The airstrike and homicide bombing came after clashes during a two-day military operation in Gaza's Rafah refugee camp left nine Palestinians dead. That operation, which ended Wednesday, led Palestinians to cancel a preparatory meeting for a planned summit between the two sides' prime ministers intended to speed up peace efforts.

"We condemn the targeting and killing of Palestinian and Israeli civilians and we call on Israeli government to resume a meaningful dialogue to a peace process," Palestinian Cabinet minister Saeb Erekat told AP.

The meeting between Israeli Prime Minister Ariel Sharon and Palestinian Prime Minister Ahmed Qureia was intended to reinvigorate the U.S.-backed "road map" peace plan, which envisions an end to three years of violence that has killed more than 2,600 Palestinians and about 900 Israelis.

The recent lull in homicide bombings had led many to believe Palestinian militants were observing an informal, unilateral cease-fire on attacks as part of Qureia's efforts to negotiate a formal truce.

Israeli officials said the reason for the lull was not that the militants were less active but that Israel had stopped them.

Since the Oct. 4 Haifa bombing, the military prevented 22 homicide bombing attempts and 13 other planned attacks, Dallal said.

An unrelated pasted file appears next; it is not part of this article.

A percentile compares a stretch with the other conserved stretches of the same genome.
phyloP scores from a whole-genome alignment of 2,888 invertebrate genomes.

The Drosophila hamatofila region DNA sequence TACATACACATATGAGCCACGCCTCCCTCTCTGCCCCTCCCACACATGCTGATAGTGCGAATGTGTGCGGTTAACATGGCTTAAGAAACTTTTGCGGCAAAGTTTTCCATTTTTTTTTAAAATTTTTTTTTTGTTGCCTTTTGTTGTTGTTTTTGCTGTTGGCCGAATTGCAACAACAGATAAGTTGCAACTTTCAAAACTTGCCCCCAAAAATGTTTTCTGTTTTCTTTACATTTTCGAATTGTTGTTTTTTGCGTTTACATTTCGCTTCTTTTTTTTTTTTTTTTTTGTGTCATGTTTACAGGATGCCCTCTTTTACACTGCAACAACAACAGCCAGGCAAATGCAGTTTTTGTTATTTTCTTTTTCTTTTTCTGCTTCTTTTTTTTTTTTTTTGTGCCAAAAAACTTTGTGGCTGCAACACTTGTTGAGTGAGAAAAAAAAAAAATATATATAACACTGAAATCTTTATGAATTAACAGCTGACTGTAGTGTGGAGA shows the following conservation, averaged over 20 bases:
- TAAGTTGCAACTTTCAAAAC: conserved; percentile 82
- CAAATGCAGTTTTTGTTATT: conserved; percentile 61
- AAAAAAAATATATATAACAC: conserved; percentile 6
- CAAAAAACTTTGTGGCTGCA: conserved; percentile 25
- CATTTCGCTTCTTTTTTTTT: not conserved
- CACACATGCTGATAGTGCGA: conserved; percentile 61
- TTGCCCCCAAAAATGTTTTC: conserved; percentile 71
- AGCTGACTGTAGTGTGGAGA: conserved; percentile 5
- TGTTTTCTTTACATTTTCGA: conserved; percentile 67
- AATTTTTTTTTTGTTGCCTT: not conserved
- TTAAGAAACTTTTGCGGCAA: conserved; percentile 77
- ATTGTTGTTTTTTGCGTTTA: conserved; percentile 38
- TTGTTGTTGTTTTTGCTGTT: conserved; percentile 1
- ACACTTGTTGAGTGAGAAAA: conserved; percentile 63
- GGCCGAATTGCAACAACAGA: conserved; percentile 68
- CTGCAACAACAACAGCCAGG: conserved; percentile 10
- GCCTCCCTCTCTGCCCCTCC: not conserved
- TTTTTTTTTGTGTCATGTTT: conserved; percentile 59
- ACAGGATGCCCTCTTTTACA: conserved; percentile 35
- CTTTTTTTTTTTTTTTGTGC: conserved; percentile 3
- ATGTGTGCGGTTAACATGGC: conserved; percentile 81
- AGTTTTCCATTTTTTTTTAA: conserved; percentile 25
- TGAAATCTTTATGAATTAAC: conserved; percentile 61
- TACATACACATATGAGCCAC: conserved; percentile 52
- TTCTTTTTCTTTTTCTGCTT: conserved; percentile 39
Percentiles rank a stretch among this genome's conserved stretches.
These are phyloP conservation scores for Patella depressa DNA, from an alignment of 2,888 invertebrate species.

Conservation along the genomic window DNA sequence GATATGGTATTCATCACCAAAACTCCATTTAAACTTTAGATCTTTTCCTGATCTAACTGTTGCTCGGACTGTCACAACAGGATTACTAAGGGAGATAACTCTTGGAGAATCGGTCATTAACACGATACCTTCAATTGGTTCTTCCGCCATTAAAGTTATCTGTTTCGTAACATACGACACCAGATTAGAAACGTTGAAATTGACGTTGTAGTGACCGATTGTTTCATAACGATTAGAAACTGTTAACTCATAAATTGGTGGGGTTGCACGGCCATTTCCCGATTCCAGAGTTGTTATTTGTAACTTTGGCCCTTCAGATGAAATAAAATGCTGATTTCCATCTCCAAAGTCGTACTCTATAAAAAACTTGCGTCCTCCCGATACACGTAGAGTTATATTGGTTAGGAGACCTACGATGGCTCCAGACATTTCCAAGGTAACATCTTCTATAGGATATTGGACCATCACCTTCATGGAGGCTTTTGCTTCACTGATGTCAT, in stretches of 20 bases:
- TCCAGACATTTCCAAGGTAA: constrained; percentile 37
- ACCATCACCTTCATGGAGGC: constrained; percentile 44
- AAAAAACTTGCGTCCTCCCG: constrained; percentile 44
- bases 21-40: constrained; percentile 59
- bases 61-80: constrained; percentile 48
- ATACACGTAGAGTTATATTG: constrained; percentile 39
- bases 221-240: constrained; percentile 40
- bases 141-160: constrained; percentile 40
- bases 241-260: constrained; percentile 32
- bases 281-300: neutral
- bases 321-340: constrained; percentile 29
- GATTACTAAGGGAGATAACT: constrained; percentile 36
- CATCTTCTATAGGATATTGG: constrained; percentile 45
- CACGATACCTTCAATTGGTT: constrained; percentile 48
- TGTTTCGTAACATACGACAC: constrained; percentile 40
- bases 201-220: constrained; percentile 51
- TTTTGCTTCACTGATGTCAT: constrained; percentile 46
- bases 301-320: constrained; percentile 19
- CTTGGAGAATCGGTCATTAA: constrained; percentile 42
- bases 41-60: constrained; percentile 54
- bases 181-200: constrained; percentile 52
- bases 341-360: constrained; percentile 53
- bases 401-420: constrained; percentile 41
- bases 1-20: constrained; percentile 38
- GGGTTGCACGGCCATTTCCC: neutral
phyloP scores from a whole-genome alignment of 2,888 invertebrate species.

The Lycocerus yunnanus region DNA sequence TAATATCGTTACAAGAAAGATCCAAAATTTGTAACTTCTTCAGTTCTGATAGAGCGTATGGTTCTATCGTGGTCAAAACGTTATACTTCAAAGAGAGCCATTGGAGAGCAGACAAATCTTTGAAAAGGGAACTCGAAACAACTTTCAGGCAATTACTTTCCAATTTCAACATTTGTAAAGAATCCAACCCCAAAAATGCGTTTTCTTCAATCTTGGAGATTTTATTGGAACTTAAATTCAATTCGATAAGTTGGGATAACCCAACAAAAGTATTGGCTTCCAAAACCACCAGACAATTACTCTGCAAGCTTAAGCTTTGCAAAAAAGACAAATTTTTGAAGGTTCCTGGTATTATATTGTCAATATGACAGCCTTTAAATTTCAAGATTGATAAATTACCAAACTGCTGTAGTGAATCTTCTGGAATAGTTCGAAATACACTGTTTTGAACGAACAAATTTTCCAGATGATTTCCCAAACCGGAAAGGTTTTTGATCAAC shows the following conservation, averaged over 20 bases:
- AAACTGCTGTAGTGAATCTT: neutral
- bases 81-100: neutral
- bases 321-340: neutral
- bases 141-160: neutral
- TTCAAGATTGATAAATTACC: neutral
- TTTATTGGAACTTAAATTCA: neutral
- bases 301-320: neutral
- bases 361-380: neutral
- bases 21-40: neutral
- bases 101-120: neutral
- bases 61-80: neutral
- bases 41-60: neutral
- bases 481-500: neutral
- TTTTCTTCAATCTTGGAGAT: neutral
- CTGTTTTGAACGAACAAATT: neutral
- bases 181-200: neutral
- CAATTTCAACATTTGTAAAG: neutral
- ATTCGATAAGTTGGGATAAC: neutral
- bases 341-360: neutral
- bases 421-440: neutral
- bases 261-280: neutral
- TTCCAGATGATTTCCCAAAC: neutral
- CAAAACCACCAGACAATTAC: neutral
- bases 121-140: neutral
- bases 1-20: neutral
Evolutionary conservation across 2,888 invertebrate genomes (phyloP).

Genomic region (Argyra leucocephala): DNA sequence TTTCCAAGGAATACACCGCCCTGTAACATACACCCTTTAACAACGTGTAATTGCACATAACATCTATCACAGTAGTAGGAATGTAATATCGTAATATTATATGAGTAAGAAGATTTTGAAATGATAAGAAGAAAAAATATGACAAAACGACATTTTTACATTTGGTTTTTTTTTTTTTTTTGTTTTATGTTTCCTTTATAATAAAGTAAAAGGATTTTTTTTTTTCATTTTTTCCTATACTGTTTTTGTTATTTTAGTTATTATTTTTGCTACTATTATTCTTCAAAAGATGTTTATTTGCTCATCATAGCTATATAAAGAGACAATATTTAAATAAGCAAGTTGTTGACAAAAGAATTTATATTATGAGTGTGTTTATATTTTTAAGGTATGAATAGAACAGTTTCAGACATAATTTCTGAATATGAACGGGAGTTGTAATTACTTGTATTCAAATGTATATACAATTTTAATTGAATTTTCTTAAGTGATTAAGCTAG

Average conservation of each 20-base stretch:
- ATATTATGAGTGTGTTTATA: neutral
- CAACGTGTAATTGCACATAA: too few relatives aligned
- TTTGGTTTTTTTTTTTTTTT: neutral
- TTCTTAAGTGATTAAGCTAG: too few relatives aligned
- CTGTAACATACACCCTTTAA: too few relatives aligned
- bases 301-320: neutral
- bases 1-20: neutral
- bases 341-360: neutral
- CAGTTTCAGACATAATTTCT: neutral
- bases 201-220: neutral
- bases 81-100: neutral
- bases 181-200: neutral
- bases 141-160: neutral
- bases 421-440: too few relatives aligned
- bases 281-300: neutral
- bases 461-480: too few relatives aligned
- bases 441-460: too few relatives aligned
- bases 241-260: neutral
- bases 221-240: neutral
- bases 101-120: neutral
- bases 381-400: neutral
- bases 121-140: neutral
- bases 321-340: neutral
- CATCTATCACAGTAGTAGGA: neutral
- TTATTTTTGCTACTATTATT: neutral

The homicide bombing Thursday "further proves that Israel must stay one step ahead of Palestinian terrorism and take whatever steps are necessary to prevent terror before it strikes at innocent Israeli civilians," said David Baker, an official in Sharon's office.

Israeli Health Minister Dan Naveh blamed Yasser Arafat for the homicide bombing and pushed for Israel to expel the Palestinian leader. Several months ago Israel's Cabinet declared Arafat an obstacle to peace that must be removed, but intense U.S. pressure prevented an Israeli move against him.

Last week, Sharon said he was considering pulling out of parts of the West Bank and Gaza even without a deal with the Palestinians, and dismantling Jewish settlements in the areas Israel vacates.